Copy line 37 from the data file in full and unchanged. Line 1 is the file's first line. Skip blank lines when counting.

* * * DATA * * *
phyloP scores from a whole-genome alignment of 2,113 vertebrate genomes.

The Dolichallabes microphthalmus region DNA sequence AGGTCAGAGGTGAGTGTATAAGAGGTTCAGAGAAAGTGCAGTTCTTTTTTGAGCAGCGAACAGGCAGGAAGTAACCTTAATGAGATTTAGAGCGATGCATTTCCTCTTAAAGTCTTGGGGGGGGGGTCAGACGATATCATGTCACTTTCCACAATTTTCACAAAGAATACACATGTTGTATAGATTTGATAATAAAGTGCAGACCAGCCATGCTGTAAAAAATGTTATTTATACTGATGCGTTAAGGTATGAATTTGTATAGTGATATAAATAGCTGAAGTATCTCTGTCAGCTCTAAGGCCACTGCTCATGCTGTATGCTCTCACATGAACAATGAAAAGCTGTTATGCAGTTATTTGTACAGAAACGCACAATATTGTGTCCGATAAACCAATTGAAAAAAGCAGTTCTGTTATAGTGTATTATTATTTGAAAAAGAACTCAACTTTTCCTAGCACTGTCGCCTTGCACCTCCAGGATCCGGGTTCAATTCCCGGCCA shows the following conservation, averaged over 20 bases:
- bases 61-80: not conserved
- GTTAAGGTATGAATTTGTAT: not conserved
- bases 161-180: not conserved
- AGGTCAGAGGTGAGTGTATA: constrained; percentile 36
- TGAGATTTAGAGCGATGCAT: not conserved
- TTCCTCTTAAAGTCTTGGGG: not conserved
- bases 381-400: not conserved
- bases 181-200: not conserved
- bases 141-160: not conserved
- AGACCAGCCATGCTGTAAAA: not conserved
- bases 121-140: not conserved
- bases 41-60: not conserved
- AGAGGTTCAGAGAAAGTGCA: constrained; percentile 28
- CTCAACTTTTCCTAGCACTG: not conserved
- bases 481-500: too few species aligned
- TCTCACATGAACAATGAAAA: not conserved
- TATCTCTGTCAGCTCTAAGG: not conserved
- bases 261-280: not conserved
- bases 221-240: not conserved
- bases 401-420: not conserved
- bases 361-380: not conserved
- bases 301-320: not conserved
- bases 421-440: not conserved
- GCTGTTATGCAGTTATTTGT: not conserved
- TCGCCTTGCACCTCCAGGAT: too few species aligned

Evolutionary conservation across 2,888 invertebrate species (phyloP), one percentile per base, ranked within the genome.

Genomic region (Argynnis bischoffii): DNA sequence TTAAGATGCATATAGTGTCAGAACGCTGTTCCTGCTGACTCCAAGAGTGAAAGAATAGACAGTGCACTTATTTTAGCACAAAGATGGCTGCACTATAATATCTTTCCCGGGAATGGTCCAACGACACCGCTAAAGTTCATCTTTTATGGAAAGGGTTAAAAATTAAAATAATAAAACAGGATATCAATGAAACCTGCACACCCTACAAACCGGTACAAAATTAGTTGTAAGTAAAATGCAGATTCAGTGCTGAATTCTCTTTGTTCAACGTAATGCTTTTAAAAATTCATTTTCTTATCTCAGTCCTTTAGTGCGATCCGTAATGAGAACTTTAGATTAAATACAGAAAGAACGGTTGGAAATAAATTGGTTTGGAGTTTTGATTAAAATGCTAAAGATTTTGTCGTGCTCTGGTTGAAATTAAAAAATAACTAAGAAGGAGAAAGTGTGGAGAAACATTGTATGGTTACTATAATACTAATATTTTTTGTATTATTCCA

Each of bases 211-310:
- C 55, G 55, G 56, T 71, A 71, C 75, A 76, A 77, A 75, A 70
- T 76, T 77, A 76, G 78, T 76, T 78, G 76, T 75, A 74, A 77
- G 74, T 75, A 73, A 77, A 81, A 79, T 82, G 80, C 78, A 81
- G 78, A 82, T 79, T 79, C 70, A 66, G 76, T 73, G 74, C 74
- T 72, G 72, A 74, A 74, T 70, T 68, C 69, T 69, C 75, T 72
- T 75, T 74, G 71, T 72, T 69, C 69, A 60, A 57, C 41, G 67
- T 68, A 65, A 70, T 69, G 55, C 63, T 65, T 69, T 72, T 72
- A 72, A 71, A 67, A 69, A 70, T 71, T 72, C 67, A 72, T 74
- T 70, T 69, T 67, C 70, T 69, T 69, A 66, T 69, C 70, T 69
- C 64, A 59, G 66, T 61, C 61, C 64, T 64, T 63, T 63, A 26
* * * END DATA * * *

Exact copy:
- T 68, A 65, A 70, T 69, G 55, C 63, T 65, T 69, T 72, T 72